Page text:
SMART CITY ROI

Smart city initiatives are bringing connectivity to urban environments and improving the quality of life for residents. Projects like intelligent street lighting systems that dim when not in use or smart parking systems that direct drivers to open spots have clear financial benefits, but also drive value in other more intangible ways.

With the promise of propelling cities toward transportation, public safety, and sustainability goals, smart city spending is expected to reach $95 billion in 2019. Yet while 74% of government respondents reported a positive view of smart city developments (according to research out of CompTIA), public procurement remains a well-known hurdle.

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The true value of smart cities is proven out by their ability to attract and retain new residents.

From law enforcement to energy departments, municipal organizations are increasingly confident that connected devices will allow them to streamline processes and make better use of limited resources. In particular, government officials ranked cost savings, sustainability, data-driven decision-making, and better visibility as top benefits of smart city initiatives.


And in a survey of European IT decision makers, 82% reported that they think smart city technology will help improve public safety and reduce crime. Furthermore, 78% of those surveyed believe there is a strong business case for investing in smart cities.

Ultimately, the true value of smart cities is proven out by their ability to attract and retain new residents. The benefits of smart city IoT initiatives have the potential to touch nearly every aspect of urban life, making cities more appealing places to live and work. In 2018, the McKinsey Global Institute released a report outlining the various ways in which intelligent technology could improve the quality of life in urban environments around the world.

According to the report, smart systems are expected to impact the following areas:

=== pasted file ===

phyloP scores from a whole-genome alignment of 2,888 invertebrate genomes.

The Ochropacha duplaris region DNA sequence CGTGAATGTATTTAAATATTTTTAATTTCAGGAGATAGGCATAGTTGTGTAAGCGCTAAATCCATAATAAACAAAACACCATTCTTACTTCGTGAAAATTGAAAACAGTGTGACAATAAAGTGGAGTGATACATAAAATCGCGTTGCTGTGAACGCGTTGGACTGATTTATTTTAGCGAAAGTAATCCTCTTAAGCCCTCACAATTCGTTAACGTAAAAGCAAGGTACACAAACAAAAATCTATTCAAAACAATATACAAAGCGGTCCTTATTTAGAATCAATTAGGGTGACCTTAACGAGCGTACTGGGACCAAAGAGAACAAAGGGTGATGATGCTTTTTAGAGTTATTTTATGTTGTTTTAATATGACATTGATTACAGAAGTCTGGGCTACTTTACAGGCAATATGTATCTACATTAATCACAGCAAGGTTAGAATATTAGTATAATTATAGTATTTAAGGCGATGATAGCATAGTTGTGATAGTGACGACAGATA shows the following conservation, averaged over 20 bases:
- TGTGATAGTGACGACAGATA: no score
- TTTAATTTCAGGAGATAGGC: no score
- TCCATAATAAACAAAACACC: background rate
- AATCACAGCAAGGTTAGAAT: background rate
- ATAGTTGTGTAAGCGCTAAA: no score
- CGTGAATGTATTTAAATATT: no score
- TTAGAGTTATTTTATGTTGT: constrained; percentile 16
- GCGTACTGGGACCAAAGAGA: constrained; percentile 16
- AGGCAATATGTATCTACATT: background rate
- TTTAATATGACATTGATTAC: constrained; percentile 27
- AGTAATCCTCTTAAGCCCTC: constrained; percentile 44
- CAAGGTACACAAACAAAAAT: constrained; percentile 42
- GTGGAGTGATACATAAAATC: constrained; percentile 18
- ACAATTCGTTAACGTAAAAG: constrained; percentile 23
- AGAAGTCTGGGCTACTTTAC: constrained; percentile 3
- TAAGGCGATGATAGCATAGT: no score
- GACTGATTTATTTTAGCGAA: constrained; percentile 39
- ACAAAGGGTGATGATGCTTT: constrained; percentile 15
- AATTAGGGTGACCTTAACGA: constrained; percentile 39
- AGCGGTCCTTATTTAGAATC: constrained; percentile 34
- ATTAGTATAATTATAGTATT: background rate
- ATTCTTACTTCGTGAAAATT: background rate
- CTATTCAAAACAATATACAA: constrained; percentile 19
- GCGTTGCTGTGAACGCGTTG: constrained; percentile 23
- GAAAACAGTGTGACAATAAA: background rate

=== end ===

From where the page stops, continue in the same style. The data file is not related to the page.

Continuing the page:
• Assault and robbery incidents lowered by 30-40%

  • Homicide, traffic, and fire fatalities reduced by 8-10%

  • Emergency response times cut by 20-35%

  • Emissions reduced by 10-15%

  • Water consumption lowered by 20-30%

  • The volume of solid waste cut by 10-20% per capita

  • Commuting times reduced by 15-20% (by 2025)

    IoT technology promises substantive public safety and environmental benefits, but it also has the potential to lower operational costs and generate additional revenues. With intelligent lighting, for example, cities could reduce energy spending by 70-75%, with payback expected in five years. In addition, IoT-powered parking systems have the (estimated) potential to increase a city’s parking revenue by 10-35%.

6 out of 10 citizens report a high degree of interest in living in a smart city.

A report by Siemens and Arup describes a methodology for evaluating the success of smart initiatives based on an analysis of five European cities:London, Brussels, Aberdeen, Alba Iulia, and Istanbul. The model uses a “digital sphere” to measure the value of intelligent infrastructure from the perspective of different beneficiaries.

 

It begins with ordinary cost-benefit assessments and then expands its scope to consider the value to investors, the city as a whole, and the digital economy. Benefits include everything from cost savings to public health to lower crime rates.

PROVE VALUE BY STARTING SMALL

To drive success early in the development process, cities or communities should focus on small, scalable pilot programs such as smart water management. These smaller projects enable planners to learn what works for a particular community and how to deploy with cost-efficiency.

 

They also offer the opportunity to make adjustments in advance of a larger rollout. If the initiative achieves its goals — and generates new revenue to invest — it can serve as a foundation for additional smart city projects.